When the first driver was caught speeding in Great Yarmouth
PUBLISHED: 20:52 29 April 2019 | UPDATED: 20:52 29 April 2019
Four thousand miles away from "home" in Canada, where they have lived since 1957, ex-Yarmouthians Danny and Marjorie Daniels continue to take an interest in matters pertaining to their birthplace.
So envisage their delight when they spotted in their local daily newspaper a feature not only reminding them of Yarmouth and but also touching on a subject occasionally aired in this column.
That Canadian newspaper's weekly motoring article recalled speed records established by “legendary English MG racer Lt-Col 'Goldie' Gardiner” who, in a special aerodynamic MG streamliner on Utah's Bonneville salt flats, posted six international and ten American speed records in 1951, returning the following year to set 21 new ones, and in 1957 reached 245mph with an innovative MG racer.
Why is Danny telling me this? “Because the 1951 car had the registration number EX135, and the 1957 model was EX181. I don't know if these were actually Great Yarmouth registered numbers but, even if not, they should have been!
“Can you imagine them zooming down Southtown Road at that speed?”
To their credit, the Daniels' car in Canada carries a registration number EX10, in homage to their home town.
Yarmouth was allocated its own vehicle registration letters long ago - EX. One, a 1900 Daimler (EX10 - the registration on the Daniels' Canadian car), regularly participates in the annual London to Brighton veteran car rally.
But hold on: a flash-back is imminent! A chugging engine and parp-parping hooter. Yes, it's Bertie Miller in his Daimler, proud to have been the first in Yarmouth to be fined for speeding!
Bertie, of St George's Road, came before Yarmouth magistrates in 1899 for driving “furiously to the common danger of the public” and “threatening life and limb” by travelling at 12mph in the £400 Daimler - 4mph over the 8mph limit.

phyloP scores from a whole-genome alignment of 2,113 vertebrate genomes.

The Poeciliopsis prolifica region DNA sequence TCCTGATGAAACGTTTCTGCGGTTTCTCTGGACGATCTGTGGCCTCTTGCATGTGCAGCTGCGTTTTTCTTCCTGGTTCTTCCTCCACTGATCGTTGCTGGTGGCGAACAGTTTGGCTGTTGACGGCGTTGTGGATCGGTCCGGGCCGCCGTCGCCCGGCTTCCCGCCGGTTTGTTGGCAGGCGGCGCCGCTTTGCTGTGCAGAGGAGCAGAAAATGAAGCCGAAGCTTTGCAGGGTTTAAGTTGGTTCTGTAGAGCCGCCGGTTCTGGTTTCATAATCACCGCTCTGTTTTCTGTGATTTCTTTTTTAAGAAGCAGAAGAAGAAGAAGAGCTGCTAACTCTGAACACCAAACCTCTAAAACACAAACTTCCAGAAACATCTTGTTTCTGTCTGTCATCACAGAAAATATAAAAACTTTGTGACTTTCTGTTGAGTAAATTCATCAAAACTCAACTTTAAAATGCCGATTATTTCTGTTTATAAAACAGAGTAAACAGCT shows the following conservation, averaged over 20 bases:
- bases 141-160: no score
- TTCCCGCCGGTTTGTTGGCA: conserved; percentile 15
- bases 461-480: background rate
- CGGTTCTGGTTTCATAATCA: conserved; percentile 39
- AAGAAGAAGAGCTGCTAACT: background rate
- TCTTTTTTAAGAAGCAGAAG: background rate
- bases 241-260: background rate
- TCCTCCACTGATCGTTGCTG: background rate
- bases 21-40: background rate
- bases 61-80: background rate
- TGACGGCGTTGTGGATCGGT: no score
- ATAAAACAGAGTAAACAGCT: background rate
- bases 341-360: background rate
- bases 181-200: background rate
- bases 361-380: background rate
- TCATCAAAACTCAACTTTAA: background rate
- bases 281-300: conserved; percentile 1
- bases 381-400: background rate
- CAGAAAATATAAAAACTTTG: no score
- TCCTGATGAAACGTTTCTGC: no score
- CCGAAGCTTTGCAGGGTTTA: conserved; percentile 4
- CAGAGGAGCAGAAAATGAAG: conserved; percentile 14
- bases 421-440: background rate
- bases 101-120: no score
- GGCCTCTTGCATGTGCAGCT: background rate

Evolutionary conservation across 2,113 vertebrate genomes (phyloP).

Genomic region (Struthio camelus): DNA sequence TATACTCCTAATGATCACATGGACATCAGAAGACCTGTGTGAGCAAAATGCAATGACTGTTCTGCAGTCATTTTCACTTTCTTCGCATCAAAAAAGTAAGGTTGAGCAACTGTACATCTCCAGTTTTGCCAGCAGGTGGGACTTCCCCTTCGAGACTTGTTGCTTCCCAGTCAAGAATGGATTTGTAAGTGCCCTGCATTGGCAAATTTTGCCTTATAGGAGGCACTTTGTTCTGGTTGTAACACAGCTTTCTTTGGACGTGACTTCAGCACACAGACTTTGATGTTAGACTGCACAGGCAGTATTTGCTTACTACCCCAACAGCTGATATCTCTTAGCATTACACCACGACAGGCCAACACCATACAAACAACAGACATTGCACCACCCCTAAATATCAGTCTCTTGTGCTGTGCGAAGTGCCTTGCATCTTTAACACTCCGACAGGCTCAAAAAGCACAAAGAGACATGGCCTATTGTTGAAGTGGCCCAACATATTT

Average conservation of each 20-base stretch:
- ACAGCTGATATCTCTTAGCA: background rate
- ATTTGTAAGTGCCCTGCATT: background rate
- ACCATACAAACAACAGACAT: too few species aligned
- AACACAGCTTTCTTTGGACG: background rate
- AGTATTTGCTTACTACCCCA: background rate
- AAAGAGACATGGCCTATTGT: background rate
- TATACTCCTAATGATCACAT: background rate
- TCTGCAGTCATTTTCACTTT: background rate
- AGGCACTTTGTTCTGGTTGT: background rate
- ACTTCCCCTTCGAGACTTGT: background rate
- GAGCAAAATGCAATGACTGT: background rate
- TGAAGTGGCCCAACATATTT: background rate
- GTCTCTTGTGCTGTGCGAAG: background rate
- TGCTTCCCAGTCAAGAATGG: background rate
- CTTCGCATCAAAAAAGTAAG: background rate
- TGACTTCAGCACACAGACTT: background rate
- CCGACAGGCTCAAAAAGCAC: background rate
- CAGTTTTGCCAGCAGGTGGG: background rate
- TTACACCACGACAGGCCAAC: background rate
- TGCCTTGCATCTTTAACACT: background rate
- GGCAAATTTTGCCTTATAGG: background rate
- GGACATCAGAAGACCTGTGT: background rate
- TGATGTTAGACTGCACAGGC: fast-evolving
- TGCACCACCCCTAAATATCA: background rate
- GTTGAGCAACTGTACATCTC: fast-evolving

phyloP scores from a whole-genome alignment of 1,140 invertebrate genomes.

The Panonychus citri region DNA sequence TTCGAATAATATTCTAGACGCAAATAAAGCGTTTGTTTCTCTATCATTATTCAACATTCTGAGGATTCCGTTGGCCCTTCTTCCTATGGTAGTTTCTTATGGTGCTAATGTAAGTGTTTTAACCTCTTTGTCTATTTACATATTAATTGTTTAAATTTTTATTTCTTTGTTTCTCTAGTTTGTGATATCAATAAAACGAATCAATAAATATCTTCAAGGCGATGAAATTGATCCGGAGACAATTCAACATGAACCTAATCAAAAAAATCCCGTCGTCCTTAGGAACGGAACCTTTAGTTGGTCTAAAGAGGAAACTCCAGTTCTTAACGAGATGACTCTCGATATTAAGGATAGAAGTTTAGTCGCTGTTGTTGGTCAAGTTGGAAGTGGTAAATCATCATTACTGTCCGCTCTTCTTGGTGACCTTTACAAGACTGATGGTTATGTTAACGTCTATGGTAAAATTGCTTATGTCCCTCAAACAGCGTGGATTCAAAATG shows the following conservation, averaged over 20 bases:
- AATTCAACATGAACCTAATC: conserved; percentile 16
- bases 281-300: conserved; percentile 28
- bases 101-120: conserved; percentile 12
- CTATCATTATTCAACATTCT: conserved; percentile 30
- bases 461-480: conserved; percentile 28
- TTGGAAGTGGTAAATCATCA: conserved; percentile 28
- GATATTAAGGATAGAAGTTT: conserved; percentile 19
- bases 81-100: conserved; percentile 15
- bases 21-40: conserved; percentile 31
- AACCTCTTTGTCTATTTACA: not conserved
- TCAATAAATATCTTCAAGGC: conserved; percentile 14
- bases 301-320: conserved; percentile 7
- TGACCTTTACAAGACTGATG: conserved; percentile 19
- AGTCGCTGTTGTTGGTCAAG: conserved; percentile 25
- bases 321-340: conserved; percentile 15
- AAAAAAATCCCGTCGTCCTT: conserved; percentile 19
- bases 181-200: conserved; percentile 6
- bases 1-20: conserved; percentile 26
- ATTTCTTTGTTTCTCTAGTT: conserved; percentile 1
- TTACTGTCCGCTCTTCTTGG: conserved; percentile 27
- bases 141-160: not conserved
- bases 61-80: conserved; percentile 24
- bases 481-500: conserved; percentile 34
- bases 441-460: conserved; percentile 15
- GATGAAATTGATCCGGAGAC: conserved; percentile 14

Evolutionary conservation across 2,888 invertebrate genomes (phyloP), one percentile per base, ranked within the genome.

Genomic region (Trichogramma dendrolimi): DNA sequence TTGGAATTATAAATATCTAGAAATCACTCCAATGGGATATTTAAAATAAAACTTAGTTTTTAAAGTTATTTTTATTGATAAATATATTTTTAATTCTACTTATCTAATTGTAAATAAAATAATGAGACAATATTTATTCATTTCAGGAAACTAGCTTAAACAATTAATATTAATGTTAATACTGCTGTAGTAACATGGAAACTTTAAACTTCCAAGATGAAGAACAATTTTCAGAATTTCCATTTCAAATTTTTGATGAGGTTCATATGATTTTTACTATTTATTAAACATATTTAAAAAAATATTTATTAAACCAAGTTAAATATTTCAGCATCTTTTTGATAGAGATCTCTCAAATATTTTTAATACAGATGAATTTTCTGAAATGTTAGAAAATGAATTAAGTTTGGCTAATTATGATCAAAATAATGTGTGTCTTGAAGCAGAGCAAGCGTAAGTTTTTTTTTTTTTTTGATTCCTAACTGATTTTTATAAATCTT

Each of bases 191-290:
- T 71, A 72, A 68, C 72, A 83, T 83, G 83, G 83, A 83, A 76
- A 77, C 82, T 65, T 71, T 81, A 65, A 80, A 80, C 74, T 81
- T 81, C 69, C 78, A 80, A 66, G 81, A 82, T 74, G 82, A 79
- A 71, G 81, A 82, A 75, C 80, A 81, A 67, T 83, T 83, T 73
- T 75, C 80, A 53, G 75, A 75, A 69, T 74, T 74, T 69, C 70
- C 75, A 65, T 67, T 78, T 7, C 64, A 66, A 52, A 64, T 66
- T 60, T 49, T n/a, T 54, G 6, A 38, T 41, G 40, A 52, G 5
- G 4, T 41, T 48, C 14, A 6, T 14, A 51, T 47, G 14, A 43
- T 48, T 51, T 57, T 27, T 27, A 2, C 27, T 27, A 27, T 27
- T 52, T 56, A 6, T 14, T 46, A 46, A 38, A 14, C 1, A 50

“The motor car in trouble at last”, proclaimed a newspaper headline.
In court, the prosecution alleged that not only had Miller's speed endangered people and horse-drawn vehicles on the busy sea-front but it also had breached motoring etiquette, for 3mph was reckoned to be adequate in town!
Although young Bertie was said by his solicitor in court to possess a certificate of competency from Daimler after months of tuition, he achieved not only a police record but also a motoring one, being fined ten shillings (50p), including costs.
As for that Daimler he was driving, there has always been a figurative question mark over its actual classification because some reports of the court hearing described it as a motor car while others referred to it as a charabanc because it had seven or eight seats.
There is some credence for the charabanc claim because the Miller family introduced this passenger-carrying vehicle to Yarmouth, and it became a popular form of transport not only here but far and wide, chiefly as operating sight-seeing trips in comparative comfort for eager passengers who hitherto had been limited to horse-drawn carriages whose range was restricted.
In those pioneering years, the fare for a journey along today's Golden Mile (between the Britannia and Wellington Piers) would have cost each passenger an old sixpence - that sounds pricey for that era, but they probably considered it worth it for the thrill of motorised travel. And anyway, the operators were investing heavily in the novelty that was swiftly to become commonplace.
The Miller, Aldred and Turner families were pioneers of the charabanc trade hereabouts, operating until the 1939-45 war.
The Millers are believed to have sold their business to the Caister-based Reynolds family coach operator who carried it on until last year.
I doubt if EX plates are ever offered for sale, but I was tempted very briefly when I spotted PEG74 listed in a national newspaper - I decided having it on my car would blow my Peggotty anonymity.